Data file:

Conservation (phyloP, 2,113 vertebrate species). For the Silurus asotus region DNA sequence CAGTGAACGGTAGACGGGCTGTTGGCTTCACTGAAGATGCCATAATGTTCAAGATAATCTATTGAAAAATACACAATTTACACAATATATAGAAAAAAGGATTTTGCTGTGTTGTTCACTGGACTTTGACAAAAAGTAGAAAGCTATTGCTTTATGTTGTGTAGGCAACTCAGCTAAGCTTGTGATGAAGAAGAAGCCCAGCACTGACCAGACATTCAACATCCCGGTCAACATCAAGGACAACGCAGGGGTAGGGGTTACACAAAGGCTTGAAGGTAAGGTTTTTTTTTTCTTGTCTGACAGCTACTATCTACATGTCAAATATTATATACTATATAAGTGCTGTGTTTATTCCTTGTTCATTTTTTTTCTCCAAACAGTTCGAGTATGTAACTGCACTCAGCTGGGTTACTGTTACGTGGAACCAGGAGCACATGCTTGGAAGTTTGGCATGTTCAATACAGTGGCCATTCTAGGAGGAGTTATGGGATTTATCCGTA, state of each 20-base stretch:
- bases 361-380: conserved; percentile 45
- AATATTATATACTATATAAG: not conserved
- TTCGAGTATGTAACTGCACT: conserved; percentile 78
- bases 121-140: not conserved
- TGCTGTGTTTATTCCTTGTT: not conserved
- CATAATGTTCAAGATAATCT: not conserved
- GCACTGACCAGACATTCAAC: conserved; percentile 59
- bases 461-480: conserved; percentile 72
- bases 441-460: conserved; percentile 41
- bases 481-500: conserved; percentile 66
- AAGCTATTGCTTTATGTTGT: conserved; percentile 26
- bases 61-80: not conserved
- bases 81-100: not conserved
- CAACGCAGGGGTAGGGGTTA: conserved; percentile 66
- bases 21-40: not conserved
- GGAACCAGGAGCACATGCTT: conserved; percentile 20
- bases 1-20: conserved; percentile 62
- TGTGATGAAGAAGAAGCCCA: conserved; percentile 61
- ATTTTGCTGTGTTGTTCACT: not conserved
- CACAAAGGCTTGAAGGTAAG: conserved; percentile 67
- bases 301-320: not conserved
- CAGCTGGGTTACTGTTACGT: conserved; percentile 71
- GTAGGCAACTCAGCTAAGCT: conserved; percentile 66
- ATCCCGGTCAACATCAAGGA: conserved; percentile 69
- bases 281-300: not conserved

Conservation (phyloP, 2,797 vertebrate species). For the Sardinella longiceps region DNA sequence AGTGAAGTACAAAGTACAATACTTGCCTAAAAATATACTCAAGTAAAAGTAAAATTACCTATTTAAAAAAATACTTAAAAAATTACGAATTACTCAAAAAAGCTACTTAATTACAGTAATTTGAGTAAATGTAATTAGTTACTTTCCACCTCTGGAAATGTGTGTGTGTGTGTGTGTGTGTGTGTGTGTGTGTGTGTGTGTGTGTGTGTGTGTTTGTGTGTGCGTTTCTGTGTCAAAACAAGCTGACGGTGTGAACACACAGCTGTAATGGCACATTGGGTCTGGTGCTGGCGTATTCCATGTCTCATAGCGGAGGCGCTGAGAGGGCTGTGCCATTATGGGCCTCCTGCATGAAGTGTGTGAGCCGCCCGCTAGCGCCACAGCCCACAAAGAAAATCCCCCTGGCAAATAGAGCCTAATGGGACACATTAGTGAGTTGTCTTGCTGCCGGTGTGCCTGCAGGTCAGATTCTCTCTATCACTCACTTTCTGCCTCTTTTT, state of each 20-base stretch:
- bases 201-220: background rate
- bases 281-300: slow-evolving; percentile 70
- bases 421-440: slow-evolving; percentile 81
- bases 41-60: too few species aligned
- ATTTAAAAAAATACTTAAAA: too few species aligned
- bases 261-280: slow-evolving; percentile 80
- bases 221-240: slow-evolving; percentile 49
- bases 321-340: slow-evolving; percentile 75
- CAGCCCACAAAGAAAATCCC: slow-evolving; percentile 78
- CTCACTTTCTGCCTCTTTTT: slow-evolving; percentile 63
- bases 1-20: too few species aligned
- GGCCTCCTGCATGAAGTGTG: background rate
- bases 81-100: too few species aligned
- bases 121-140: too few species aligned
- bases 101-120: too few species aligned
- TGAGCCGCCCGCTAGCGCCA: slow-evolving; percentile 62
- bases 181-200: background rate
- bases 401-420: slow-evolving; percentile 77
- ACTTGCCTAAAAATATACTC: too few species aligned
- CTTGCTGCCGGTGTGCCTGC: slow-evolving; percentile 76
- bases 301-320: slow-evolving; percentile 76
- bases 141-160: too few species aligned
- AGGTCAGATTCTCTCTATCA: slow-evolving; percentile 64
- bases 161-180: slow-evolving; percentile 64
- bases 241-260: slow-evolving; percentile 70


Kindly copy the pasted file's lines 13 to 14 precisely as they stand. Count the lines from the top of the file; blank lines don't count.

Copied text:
- bases 61-80: not conserved
- bases 81-100: not conserved